Board Certification in Vascular Surgery
What does it mean to be Board Certified in Vascular Surgery, and what does it mean for our students and patients? All faculty members of our Division graduated from medical school, and then completed a rigorous five year residency in General Surgery, and achieved Board Certification in General Surgery. Each of us then completed one or two additional years of training in an accredited vascular surgery program, where we were further trained in medical management, open surgery, and endovascular techniques for patients with vascular disease. Upon completion of these specialized vascular programs, we achieved an additional Board Certification in Vascular Surgery by the American Board of Surgery.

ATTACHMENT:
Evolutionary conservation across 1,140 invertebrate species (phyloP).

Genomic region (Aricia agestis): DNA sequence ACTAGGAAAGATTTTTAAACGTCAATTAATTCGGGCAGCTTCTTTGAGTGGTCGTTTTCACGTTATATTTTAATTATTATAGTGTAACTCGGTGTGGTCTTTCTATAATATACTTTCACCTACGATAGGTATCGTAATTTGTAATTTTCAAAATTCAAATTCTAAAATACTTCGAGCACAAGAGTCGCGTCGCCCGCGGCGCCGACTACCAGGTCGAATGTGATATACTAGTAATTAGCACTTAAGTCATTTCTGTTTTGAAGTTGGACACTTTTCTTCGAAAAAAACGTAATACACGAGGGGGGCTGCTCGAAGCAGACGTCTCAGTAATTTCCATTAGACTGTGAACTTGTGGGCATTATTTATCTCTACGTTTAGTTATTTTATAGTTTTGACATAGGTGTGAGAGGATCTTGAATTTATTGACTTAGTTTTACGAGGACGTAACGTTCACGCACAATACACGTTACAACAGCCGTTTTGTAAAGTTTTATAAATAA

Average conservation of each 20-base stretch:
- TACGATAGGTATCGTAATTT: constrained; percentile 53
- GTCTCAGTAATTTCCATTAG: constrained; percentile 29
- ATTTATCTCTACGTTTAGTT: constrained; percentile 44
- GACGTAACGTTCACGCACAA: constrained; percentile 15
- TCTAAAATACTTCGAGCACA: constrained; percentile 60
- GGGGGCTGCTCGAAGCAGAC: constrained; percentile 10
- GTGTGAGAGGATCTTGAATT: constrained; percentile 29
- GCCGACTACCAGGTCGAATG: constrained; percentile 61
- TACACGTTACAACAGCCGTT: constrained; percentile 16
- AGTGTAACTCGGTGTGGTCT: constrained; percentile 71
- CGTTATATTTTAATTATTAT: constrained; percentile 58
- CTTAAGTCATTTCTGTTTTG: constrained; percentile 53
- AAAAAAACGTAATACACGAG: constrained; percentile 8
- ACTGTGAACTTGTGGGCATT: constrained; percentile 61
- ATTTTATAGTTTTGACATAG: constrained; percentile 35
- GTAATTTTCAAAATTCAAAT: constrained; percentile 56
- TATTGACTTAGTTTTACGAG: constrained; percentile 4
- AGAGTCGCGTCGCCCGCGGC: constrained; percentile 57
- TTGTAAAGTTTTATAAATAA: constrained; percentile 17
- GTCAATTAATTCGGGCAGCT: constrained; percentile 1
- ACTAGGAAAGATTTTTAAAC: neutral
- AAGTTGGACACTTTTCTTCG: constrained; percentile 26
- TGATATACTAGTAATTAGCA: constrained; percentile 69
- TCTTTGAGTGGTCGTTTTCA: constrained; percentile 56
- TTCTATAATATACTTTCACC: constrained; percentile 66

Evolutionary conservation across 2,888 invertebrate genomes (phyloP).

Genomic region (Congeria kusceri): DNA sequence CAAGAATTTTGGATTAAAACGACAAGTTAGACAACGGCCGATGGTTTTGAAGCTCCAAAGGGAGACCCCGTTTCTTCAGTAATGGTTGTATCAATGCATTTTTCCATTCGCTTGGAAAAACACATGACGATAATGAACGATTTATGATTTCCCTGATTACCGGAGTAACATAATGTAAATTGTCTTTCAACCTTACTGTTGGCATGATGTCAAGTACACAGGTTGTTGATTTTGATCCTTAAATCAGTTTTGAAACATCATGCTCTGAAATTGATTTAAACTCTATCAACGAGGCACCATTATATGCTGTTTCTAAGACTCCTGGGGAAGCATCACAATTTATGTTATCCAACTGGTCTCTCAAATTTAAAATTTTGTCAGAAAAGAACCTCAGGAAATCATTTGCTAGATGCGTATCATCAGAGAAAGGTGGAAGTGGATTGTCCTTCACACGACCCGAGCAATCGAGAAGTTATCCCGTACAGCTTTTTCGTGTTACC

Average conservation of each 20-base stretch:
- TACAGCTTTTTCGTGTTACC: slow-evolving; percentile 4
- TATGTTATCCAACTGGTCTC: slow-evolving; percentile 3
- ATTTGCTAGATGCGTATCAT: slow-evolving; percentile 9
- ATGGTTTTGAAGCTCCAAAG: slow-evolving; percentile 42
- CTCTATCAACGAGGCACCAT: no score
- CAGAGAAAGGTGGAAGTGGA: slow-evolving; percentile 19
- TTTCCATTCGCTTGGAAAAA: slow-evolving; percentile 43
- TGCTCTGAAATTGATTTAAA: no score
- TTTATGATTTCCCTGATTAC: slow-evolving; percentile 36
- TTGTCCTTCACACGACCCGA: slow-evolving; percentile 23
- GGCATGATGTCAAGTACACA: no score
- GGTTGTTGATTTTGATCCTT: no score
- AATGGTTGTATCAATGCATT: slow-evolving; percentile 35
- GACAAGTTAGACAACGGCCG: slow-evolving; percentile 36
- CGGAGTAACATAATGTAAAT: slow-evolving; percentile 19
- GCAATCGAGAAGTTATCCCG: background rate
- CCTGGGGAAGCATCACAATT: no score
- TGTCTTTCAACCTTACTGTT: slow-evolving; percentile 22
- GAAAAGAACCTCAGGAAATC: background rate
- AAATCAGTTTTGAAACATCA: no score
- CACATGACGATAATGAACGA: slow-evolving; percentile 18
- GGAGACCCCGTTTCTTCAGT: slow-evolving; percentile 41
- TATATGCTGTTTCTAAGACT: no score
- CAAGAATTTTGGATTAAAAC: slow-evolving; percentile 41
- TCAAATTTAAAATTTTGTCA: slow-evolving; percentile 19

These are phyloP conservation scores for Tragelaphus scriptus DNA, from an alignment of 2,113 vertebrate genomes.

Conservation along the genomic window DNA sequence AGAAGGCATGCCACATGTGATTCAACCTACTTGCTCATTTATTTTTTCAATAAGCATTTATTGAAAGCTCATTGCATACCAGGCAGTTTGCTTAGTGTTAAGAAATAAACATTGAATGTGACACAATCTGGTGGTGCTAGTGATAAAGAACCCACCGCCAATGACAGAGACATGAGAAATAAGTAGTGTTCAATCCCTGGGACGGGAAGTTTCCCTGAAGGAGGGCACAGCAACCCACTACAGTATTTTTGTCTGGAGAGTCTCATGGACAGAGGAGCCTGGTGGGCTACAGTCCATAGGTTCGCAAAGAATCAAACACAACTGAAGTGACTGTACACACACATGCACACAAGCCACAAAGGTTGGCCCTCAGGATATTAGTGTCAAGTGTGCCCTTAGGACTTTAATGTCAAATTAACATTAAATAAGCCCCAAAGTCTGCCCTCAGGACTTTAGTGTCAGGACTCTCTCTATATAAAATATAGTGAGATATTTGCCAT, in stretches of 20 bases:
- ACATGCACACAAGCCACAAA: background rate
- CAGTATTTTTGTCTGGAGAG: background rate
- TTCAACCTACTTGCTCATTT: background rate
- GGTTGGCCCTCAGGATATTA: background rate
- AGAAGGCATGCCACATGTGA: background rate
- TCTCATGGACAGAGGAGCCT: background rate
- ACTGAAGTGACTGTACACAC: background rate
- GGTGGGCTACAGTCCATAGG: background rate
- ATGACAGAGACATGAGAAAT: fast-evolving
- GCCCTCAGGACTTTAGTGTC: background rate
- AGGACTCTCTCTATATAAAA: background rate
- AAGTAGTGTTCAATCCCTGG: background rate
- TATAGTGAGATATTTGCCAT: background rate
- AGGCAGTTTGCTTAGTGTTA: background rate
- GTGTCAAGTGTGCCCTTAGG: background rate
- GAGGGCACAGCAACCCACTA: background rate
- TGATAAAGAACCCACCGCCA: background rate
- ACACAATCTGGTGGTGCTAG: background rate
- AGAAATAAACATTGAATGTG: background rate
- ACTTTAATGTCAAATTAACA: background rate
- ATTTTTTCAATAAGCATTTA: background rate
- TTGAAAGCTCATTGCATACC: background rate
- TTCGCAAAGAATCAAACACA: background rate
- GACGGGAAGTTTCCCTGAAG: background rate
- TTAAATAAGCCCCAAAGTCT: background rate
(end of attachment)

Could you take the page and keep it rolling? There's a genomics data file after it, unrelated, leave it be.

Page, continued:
There is ample literature that shows board certified vascular surgeons obtain better results in managing complex vascular diseases than non-boarded vascular surgeons. In the U.S. today, almost all complex vascular surgery cases performed in larger metropolitan areas are being performed by Board Certified Vascular Surgeons. Current recommendations for new physicians to obtain hospital privileges in vascular surgery are for the applying physician to have completed an accredited vascular surgery fellowship, and to have obtained within three years Board Certification in Vascular Surgery.